Given the dramatic successes in machine learning and reinforcement learning over the past half decade, there has been a surge of interest in applying these techniques to continuous control problems in robotics and self-driving cars. Though such control applications appear to be straightforward generalizations of standard reinforcement learning, few fundamental baselines have been established prescribing how well one must know a system in order to control it. In this talk, I will discuss how one might merge techniques from statistical learning theory with robust control to derive such baselines for such continuous control. I will explore several examples that balance parameter identification against controller design and demonstrate finite sample tradeoffs between estimation fidelity and desired control performance. I will describe how these simple baselines give us insights into shortcomings of existing reinforcement learning methodology. I will close by listing several exciting open problems that must be solved before we can build robust, safe learning systems that interact with an uncertain physical environment.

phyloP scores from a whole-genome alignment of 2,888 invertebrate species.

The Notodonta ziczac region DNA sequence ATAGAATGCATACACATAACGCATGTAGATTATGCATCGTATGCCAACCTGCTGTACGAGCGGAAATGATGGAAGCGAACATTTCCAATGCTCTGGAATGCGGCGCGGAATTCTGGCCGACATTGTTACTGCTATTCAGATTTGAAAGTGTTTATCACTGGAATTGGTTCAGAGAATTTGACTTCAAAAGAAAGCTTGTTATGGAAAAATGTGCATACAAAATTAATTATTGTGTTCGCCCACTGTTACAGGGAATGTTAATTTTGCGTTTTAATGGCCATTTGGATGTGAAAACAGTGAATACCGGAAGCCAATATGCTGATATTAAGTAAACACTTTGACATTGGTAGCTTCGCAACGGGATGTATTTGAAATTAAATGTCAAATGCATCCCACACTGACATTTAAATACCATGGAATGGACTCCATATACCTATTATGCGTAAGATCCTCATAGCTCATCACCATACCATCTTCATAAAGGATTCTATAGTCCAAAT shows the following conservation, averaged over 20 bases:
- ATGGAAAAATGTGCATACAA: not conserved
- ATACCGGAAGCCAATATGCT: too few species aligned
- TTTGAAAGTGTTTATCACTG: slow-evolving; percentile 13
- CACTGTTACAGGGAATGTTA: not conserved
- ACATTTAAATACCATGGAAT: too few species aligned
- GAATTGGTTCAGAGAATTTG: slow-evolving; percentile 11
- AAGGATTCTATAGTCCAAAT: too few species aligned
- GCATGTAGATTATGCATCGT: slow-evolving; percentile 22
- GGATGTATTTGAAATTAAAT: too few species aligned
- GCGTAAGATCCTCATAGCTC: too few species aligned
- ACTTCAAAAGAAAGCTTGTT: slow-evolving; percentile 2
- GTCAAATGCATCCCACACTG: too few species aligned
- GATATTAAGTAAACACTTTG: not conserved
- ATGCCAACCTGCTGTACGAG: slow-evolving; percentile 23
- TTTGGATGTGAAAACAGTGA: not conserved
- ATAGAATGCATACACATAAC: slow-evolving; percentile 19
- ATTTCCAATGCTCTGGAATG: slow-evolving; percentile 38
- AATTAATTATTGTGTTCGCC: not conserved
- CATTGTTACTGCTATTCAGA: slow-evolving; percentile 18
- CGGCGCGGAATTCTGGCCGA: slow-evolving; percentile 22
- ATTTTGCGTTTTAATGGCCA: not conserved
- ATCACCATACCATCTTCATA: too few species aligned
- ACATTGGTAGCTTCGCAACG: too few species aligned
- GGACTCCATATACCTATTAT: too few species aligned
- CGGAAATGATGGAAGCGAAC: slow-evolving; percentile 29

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Ben Recht, UC BerkeleyTitle: The Statistical Foundations of Learning to ControlAbstract:Bio: Benjamin Recht is an Associate Professor in the Department of Electrical Engineering and Computer Sciences at the University of California, Berkeley. Ben's research group studies the theory and practice of optimization algorithms with a focus on applications in machine learning and data analysis. Ben is the recipient of a Presidential Early Career Awards for Scientists and Engineers, an Alfred P. Sloan Research Fellowship, the 2012 SIAM/MOS Lagrange Prize in Continuous Optimization, the 2014 Jamon Prize, the 2015 William O. Baker Award for Initiatives in Research, and the 2017 NIPS Test of Time Award.